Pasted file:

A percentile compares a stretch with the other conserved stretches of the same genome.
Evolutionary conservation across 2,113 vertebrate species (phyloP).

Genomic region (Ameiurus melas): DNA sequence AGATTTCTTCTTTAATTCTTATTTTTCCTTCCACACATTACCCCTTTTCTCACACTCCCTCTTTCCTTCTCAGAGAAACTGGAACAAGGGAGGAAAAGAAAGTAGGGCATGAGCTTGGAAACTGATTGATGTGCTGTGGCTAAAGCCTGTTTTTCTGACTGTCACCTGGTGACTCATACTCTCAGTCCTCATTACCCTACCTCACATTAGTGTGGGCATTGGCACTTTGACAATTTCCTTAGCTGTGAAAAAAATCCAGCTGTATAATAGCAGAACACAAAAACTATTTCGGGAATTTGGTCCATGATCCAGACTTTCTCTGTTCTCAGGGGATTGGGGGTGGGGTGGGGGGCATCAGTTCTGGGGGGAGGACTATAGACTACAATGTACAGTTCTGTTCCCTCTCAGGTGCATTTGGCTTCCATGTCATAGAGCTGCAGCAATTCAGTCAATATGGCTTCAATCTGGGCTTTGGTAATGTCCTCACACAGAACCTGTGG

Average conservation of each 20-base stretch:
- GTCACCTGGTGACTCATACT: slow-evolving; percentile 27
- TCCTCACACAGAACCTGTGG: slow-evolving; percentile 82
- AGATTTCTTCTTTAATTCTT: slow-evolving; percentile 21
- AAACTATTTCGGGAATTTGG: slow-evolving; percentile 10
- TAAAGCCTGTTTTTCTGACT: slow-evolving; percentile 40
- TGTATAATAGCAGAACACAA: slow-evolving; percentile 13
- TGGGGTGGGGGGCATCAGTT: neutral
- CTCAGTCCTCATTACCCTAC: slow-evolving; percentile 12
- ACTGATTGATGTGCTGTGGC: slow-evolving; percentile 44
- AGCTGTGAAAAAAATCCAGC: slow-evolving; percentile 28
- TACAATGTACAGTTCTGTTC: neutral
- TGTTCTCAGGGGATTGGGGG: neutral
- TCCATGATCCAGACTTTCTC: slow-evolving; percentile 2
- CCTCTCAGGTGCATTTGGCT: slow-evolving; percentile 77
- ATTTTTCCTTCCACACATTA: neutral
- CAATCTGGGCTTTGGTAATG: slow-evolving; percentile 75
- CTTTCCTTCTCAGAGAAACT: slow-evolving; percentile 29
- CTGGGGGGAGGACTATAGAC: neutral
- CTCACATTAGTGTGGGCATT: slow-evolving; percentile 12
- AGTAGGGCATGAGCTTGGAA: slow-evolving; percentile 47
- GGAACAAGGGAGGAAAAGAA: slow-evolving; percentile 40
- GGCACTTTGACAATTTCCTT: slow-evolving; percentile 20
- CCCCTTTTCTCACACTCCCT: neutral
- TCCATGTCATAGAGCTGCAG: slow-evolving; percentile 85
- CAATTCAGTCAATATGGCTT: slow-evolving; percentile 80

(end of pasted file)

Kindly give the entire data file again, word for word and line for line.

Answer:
A percentile compares a stretch with the other conserved stretches of the same genome.
Evolutionary conservation across 2,113 vertebrate species (phyloP).

Genomic region (Ameiurus melas): DNA sequence AGATTTCTTCTTTAATTCTTATTTTTCCTTCCACACATTACCCCTTTTCTCACACTCCCTCTTTCCTTCTCAGAGAAACTGGAACAAGGGAGGAAAAGAAAGTAGGGCATGAGCTTGGAAACTGATTGATGTGCTGTGGCTAAAGCCTGTTTTTCTGACTGTCACCTGGTGACTCATACTCTCAGTCCTCATTACCCTACCTCACATTAGTGTGGGCATTGGCACTTTGACAATTTCCTTAGCTGTGAAAAAAATCCAGCTGTATAATAGCAGAACACAAAAACTATTTCGGGAATTTGGTCCATGATCCAGACTTTCTCTGTTCTCAGGGGATTGGGGGTGGGGTGGGGGGCATCAGTTCTGGGGGGAGGACTATAGACTACAATGTACAGTTCTGTTCCCTCTCAGGTGCATTTGGCTTCCATGTCATAGAGCTGCAGCAATTCAGTCAATATGGCTTCAATCTGGGCTTTGGTAATGTCCTCACACAGAACCTGTGG

Average conservation of each 20-base stretch:
- GTCACCTGGTGACTCATACT: slow-evolving; percentile 27
- TCCTCACACAGAACCTGTGG: slow-evolving; percentile 82
- AGATTTCTTCTTTAATTCTT: slow-evolving; percentile 21
- AAACTATTTCGGGAATTTGG: slow-evolving; percentile 10
- TAAAGCCTGTTTTTCTGACT: slow-evolving; percentile 40
- TGTATAATAGCAGAACACAA: slow-evolving; percentile 13
- TGGGGTGGGGGGCATCAGTT: neutral
- CTCAGTCCTCATTACCCTAC: slow-evolving; percentile 12
- ACTGATTGATGTGCTGTGGC: slow-evolving; percentile 44
- AGCTGTGAAAAAAATCCAGC: slow-evolving; percentile 28
- TACAATGTACAGTTCTGTTC: neutral
- TGTTCTCAGGGGATTGGGGG: neutral
- TCCATGATCCAGACTTTCTC: slow-evolving; percentile 2
- CCTCTCAGGTGCATTTGGCT: slow-evolving; percentile 77
- ATTTTTCCTTCCACACATTA: neutral
- CAATCTGGGCTTTGGTAATG: slow-evolving; percentile 75
- CTTTCCTTCTCAGAGAAACT: slow-evolving; percentile 29
- CTGGGGGGAGGACTATAGAC: neutral
- CTCACATTAGTGTGGGCATT: slow-evolving; percentile 12
- AGTAGGGCATGAGCTTGGAA: slow-evolving; percentile 47
- GGAACAAGGGAGGAAAAGAA: slow-evolving; percentile 40
- GGCACTTTGACAATTTCCTT: slow-evolving; percentile 20
- CCCCTTTTCTCACACTCCCT: neutral
- TCCATGTCATAGAGCTGCAG: slow-evolving; percentile 85
- CAATTCAGTCAATATGGCTT: slow-evolving; percentile 80